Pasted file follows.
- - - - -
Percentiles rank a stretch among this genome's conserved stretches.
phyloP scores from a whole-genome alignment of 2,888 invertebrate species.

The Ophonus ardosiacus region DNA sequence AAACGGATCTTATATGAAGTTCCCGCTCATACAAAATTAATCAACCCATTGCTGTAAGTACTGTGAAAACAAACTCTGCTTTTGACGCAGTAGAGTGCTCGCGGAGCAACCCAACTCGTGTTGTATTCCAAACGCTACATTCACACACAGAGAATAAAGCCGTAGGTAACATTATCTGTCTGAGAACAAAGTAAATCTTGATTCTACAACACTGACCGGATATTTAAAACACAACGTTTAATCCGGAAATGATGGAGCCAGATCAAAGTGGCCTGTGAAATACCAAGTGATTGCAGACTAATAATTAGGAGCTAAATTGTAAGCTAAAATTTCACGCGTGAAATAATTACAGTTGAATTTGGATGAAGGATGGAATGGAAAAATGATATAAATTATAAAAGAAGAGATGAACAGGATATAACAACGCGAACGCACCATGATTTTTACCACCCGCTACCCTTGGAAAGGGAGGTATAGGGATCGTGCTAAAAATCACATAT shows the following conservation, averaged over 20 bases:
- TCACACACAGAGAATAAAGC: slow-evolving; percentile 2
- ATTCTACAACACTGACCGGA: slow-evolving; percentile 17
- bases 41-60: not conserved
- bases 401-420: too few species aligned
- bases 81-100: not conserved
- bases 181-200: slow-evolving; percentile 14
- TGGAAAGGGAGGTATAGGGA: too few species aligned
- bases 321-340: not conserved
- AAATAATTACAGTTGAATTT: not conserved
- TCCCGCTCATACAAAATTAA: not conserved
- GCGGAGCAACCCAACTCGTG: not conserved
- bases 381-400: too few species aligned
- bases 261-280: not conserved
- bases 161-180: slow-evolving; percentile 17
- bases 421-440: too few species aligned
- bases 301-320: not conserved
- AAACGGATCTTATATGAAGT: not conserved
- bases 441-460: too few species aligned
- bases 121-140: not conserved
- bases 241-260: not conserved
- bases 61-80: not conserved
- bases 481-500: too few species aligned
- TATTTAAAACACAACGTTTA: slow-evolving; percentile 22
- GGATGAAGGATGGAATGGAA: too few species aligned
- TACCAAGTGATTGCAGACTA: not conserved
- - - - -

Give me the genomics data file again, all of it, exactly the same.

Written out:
Percentiles rank a stretch among this genome's conserved stretches.
phyloP scores from a whole-genome alignment of 2,888 invertebrate species.

The Ophonus ardosiacus region DNA sequence AAACGGATCTTATATGAAGTTCCCGCTCATACAAAATTAATCAACCCATTGCTGTAAGTACTGTGAAAACAAACTCTGCTTTTGACGCAGTAGAGTGCTCGCGGAGCAACCCAACTCGTGTTGTATTCCAAACGCTACATTCACACACAGAGAATAAAGCCGTAGGTAACATTATCTGTCTGAGAACAAAGTAAATCTTGATTCTACAACACTGACCGGATATTTAAAACACAACGTTTAATCCGGAAATGATGGAGCCAGATCAAAGTGGCCTGTGAAATACCAAGTGATTGCAGACTAATAATTAGGAGCTAAATTGTAAGCTAAAATTTCACGCGTGAAATAATTACAGTTGAATTTGGATGAAGGATGGAATGGAAAAATGATATAAATTATAAAAGAAGAGATGAACAGGATATAACAACGCGAACGCACCATGATTTTTACCACCCGCTACCCTTGGAAAGGGAGGTATAGGGATCGTGCTAAAAATCACATAT shows the following conservation, averaged over 20 bases:
- TCACACACAGAGAATAAAGC: slow-evolving; percentile 2
- ATTCTACAACACTGACCGGA: slow-evolving; percentile 17
- bases 41-60: not conserved
- bases 401-420: too few species aligned
- bases 81-100: not conserved
- bases 181-200: slow-evolving; percentile 14
- TGGAAAGGGAGGTATAGGGA: too few species aligned
- bases 321-340: not conserved
- AAATAATTACAGTTGAATTT: not conserved
- TCCCGCTCATACAAAATTAA: not conserved
- GCGGAGCAACCCAACTCGTG: not conserved
- bases 381-400: too few species aligned
- bases 261-280: not conserved
- bases 161-180: slow-evolving; percentile 17
- bases 421-440: too few species aligned
- bases 301-320: not conserved
- AAACGGATCTTATATGAAGT: not conserved
- bases 441-460: too few species aligned
- bases 121-140: not conserved
- bases 241-260: not conserved
- bases 61-80: not conserved
- bases 481-500: too few species aligned
- TATTTAAAACACAACGTTTA: slow-evolving; percentile 22
- GGATGAAGGATGGAATGGAA: too few species aligned
- TACCAAGTGATTGCAGACTA: not conserved